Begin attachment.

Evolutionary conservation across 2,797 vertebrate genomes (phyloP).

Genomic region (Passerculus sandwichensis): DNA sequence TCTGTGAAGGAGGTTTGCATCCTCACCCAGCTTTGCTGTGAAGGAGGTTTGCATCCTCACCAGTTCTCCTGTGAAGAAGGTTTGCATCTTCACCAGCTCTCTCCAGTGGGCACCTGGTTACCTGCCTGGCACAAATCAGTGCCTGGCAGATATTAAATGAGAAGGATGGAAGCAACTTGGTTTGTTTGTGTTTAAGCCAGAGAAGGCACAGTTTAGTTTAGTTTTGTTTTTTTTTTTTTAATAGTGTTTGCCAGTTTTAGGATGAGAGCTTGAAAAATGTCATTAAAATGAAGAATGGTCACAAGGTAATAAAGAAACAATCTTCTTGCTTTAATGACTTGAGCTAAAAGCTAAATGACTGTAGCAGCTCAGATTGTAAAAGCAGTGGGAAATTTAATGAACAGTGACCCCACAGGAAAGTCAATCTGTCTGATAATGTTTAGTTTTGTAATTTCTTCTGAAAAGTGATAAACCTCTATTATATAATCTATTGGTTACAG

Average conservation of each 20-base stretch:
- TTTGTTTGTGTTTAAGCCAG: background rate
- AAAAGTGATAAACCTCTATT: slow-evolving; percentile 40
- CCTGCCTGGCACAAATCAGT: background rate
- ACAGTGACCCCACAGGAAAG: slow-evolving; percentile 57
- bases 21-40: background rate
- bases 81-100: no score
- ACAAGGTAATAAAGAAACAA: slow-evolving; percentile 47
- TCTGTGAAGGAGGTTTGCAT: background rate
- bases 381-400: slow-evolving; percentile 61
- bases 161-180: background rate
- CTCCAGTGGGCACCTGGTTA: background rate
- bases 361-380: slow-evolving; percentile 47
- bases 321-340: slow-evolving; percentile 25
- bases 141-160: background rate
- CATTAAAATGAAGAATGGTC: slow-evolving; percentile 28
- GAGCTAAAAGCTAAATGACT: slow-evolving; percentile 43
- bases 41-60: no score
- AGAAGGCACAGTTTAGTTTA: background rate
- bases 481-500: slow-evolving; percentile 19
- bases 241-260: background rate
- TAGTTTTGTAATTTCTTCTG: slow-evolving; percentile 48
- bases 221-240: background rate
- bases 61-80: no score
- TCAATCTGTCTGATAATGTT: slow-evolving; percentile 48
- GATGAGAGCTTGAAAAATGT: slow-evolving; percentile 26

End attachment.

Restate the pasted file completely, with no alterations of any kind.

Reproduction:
Evolutionary conservation across 2,797 vertebrate genomes (phyloP).

Genomic region (Passerculus sandwichensis): DNA sequence TCTGTGAAGGAGGTTTGCATCCTCACCCAGCTTTGCTGTGAAGGAGGTTTGCATCCTCACCAGTTCTCCTGTGAAGAAGGTTTGCATCTTCACCAGCTCTCTCCAGTGGGCACCTGGTTACCTGCCTGGCACAAATCAGTGCCTGGCAGATATTAAATGAGAAGGATGGAAGCAACTTGGTTTGTTTGTGTTTAAGCCAGAGAAGGCACAGTTTAGTTTAGTTTTGTTTTTTTTTTTTTAATAGTGTTTGCCAGTTTTAGGATGAGAGCTTGAAAAATGTCATTAAAATGAAGAATGGTCACAAGGTAATAAAGAAACAATCTTCTTGCTTTAATGACTTGAGCTAAAAGCTAAATGACTGTAGCAGCTCAGATTGTAAAAGCAGTGGGAAATTTAATGAACAGTGACCCCACAGGAAAGTCAATCTGTCTGATAATGTTTAGTTTTGTAATTTCTTCTGAAAAGTGATAAACCTCTATTATATAATCTATTGGTTACAG

Average conservation of each 20-base stretch:
- TTTGTTTGTGTTTAAGCCAG: background rate
- AAAAGTGATAAACCTCTATT: slow-evolving; percentile 40
- CCTGCCTGGCACAAATCAGT: background rate
- ACAGTGACCCCACAGGAAAG: slow-evolving; percentile 57
- bases 21-40: background rate
- bases 81-100: no score
- ACAAGGTAATAAAGAAACAA: slow-evolving; percentile 47
- TCTGTGAAGGAGGTTTGCAT: background rate
- bases 381-400: slow-evolving; percentile 61
- bases 161-180: background rate
- CTCCAGTGGGCACCTGGTTA: background rate
- bases 361-380: slow-evolving; percentile 47
- bases 321-340: slow-evolving; percentile 25
- bases 141-160: background rate
- CATTAAAATGAAGAATGGTC: slow-evolving; percentile 28
- GAGCTAAAAGCTAAATGACT: slow-evolving; percentile 43
- bases 41-60: no score
- AGAAGGCACAGTTTAGTTTA: background rate
- bases 481-500: slow-evolving; percentile 19
- bases 241-260: background rate
- TAGTTTTGTAATTTCTTCTG: slow-evolving; percentile 48
- bases 221-240: background rate
- bases 61-80: no score
- TCAATCTGTCTGATAATGTT: slow-evolving; percentile 48
- GATGAGAGCTTGAAAAATGT: slow-evolving; percentile 26